Anderson LE, Sheen DM, Wilson BW, Grumbein SL, et al. (2004)

This study was designed to measure the effect of the 1.6 GHz Iridium signal on carcinogenesis in Fischer 344 rats.

There were two components of the study. In the first, pregnant rats were assigned to one of three groups. Two groups of 36 animals each were exposed to a far-field radiofrequency radiation (RFR) Iridium signal (Brain SAR in the fetuses 0.16 W/kg), and a third group of 36 rats had sham exposure. A further group of 42 animals were cage controls. The radiation was initiated at 19 days of gestation and was given for 2 hours per day, 7 days per week, until the pups were weaned (~23 days old). There were no statistically significant differences between the exposed and sham groups in the number of live pups per litter, in the survival of the pups, or in the weaning weights.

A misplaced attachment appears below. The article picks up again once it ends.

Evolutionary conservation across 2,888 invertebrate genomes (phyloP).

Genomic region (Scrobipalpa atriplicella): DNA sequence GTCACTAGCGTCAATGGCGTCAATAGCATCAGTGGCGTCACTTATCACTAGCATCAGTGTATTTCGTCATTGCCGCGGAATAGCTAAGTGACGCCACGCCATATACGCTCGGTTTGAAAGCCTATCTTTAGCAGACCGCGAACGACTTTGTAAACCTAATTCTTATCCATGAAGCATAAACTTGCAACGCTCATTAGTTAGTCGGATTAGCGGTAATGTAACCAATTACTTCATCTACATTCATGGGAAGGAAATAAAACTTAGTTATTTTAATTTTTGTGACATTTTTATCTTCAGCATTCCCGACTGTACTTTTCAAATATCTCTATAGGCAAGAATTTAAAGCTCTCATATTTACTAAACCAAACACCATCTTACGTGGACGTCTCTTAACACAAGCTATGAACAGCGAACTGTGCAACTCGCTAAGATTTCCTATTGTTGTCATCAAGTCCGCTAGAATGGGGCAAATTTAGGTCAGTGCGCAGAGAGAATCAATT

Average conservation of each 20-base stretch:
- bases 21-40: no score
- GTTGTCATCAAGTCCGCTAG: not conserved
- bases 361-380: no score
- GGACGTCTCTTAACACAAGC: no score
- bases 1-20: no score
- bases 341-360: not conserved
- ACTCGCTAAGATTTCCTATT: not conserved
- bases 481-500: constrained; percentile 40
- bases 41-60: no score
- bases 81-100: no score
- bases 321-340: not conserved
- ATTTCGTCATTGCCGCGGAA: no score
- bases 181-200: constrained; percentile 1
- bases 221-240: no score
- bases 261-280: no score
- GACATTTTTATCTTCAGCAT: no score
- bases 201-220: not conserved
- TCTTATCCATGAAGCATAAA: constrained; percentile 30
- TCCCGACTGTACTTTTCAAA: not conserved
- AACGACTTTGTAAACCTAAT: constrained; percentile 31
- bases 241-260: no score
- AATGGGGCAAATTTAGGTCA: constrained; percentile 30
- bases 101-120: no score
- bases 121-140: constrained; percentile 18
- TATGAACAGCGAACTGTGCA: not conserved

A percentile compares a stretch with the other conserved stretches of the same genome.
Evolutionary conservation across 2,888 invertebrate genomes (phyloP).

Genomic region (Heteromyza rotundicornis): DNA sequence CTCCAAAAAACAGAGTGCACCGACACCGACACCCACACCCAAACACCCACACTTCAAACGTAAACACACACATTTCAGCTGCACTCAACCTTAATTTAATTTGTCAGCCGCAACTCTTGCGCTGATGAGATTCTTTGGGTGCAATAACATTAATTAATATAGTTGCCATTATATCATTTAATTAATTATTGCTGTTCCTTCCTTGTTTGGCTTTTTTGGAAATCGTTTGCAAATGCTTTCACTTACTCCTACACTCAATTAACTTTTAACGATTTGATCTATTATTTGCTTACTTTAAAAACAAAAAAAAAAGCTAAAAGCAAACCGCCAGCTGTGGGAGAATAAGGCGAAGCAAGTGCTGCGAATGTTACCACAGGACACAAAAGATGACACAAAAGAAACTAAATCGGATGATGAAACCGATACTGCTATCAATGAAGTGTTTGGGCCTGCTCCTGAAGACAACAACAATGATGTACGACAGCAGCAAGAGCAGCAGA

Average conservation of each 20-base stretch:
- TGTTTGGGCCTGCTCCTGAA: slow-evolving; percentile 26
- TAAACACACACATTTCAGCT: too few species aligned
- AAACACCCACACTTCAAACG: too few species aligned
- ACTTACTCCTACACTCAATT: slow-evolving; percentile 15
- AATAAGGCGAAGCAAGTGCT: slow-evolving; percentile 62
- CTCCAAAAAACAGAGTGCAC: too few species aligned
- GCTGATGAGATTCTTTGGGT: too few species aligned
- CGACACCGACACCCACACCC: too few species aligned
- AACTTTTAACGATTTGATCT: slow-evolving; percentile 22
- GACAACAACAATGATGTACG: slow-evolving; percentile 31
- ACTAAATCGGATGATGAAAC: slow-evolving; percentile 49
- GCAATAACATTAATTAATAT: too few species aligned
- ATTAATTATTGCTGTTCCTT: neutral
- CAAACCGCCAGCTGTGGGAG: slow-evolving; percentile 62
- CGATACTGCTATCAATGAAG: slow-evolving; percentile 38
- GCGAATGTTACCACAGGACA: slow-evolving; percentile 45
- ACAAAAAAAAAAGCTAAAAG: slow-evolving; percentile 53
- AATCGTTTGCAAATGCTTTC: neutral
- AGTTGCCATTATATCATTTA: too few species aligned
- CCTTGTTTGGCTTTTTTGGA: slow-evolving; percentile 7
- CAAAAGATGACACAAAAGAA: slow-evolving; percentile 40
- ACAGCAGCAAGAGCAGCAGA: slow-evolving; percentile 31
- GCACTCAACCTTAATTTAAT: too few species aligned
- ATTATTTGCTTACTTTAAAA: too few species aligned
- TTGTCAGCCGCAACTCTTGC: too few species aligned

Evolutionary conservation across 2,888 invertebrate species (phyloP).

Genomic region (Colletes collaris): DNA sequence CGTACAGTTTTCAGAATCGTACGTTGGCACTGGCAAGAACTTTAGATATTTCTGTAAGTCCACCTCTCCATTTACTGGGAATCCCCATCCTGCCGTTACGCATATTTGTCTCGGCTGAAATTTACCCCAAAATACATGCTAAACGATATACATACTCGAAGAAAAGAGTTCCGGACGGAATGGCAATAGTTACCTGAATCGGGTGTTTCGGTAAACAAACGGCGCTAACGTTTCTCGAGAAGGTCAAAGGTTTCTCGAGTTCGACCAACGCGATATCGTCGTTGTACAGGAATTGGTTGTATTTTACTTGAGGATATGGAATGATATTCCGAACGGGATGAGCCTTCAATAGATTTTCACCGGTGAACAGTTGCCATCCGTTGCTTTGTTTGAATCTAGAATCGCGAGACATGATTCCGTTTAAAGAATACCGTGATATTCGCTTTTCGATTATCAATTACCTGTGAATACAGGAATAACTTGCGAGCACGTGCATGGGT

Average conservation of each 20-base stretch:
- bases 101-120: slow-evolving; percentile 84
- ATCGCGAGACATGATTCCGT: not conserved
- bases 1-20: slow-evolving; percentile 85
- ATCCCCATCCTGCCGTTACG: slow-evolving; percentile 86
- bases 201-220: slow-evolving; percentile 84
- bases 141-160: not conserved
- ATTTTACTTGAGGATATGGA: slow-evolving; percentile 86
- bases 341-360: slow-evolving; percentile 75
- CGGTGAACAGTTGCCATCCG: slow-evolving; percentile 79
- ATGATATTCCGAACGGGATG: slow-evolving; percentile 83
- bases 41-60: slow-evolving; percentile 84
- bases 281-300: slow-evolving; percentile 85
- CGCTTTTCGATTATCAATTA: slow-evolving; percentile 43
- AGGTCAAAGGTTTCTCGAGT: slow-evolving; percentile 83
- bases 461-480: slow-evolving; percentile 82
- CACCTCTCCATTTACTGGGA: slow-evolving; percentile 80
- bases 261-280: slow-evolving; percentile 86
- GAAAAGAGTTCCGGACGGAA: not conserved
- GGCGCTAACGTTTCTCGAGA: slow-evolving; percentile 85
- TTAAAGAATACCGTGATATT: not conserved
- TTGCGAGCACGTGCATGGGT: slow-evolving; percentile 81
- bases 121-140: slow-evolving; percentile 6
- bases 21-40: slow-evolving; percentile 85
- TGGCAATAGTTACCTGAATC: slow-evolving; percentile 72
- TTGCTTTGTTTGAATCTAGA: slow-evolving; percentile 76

In the second phase of the study, 90 male and 90 female offspring per group were selected for one of 3 near-field groups. In the first, the rats were exposed to 1.6 W/kg to the head region. In the second the exposure was 0.16 W/kg, and in the third there was sham-exposure. In addition there were 80 males and 80 females that served as cage controls. The RFR was given for 2hours per day, 5 days per week, from 36 days of life until the rats were 2 years old. This phase of the study was blinded. Necropsies and histological examination were done on all animals that died spontaneously, were euthanized due to a moribund condition, or were killed at the termination of the experiment. There were no statistically significant differences between the groups in clinical conditions, cancer incidence, or survival incidence at the end of the exposure.

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